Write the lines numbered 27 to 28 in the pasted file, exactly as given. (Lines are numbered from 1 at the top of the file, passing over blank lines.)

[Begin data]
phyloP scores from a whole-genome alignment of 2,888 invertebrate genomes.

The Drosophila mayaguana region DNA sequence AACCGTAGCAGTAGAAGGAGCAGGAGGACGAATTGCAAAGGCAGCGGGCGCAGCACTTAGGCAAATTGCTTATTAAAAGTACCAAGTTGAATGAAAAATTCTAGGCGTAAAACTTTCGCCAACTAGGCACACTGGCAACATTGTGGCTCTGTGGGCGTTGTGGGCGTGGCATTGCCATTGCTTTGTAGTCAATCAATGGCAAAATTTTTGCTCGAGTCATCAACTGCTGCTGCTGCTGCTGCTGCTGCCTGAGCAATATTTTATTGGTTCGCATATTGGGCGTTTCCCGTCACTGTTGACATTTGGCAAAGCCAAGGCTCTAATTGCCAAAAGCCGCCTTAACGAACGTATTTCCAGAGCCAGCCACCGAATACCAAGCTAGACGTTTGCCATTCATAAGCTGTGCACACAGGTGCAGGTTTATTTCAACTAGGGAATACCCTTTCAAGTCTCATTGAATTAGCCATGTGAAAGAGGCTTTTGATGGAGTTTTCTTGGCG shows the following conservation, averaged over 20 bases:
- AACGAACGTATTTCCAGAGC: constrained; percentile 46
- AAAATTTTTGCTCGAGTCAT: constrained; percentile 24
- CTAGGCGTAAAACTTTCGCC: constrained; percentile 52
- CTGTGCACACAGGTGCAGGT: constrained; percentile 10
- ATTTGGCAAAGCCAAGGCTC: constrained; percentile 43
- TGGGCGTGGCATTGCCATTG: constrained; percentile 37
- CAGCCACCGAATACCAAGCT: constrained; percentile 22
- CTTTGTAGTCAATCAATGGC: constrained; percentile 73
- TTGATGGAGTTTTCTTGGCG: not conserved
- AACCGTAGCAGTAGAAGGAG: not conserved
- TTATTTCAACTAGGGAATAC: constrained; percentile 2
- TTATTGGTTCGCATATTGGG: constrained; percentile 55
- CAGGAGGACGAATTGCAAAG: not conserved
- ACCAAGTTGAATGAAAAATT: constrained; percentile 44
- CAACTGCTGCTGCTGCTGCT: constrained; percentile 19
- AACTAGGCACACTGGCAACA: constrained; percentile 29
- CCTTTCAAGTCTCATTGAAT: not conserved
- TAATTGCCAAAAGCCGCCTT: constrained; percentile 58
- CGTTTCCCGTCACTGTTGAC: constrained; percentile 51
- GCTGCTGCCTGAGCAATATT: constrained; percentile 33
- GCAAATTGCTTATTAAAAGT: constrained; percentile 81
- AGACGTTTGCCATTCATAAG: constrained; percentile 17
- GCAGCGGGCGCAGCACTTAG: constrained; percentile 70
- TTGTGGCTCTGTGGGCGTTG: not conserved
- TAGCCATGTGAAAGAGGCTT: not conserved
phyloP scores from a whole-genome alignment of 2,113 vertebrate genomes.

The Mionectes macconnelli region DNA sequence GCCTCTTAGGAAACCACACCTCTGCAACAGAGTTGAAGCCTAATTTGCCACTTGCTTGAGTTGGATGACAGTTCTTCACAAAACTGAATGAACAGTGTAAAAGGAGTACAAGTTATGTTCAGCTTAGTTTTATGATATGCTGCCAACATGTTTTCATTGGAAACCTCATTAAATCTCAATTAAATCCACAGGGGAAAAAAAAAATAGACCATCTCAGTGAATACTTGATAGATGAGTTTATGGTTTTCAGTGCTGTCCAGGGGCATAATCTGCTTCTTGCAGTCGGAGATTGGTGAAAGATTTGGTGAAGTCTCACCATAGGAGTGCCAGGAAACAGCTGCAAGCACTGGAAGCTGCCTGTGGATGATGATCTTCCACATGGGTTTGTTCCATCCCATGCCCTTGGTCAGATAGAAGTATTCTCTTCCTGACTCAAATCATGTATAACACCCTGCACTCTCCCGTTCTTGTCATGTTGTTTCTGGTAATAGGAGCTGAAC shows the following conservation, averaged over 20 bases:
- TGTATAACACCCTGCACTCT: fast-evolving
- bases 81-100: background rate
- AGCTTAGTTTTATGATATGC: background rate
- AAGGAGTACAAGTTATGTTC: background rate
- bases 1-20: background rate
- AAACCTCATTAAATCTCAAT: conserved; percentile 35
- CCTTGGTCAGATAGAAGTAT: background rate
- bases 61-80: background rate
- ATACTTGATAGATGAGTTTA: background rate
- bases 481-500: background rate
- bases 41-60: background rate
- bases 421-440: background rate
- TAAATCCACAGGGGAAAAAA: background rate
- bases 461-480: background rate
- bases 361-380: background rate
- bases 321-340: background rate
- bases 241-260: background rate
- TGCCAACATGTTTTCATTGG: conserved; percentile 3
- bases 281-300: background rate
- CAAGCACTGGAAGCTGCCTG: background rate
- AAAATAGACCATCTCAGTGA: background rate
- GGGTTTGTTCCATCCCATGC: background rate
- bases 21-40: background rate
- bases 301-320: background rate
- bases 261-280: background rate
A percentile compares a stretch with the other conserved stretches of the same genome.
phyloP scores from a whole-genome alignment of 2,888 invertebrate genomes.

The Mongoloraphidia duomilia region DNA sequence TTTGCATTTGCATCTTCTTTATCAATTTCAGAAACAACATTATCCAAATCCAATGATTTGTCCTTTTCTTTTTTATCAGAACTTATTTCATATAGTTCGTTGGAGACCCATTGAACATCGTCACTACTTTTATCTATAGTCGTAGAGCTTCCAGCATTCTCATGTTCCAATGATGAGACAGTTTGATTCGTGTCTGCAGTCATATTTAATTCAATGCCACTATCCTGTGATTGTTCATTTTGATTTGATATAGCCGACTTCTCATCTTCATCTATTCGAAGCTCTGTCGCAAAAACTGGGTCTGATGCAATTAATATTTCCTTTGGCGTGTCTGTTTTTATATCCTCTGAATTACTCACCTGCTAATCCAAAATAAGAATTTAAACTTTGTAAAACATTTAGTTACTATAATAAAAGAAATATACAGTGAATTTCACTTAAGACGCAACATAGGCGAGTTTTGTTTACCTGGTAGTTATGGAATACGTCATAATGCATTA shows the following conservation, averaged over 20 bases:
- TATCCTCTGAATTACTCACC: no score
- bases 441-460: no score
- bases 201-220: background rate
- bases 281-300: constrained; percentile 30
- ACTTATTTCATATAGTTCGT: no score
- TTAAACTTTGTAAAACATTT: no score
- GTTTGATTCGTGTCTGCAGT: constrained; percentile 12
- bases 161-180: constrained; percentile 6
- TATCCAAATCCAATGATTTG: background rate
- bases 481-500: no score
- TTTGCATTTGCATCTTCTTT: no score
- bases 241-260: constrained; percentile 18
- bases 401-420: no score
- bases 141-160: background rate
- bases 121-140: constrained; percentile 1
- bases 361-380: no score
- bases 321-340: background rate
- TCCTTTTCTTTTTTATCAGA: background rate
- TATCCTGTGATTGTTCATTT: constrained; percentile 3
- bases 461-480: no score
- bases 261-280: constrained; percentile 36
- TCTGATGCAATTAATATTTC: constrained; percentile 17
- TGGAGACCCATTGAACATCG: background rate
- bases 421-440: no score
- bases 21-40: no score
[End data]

- TAGCCATGTGAAAGAGGCTT: not conserved
phyloP scores from a whole-genome alignment of 2,113 vertebrate genomes.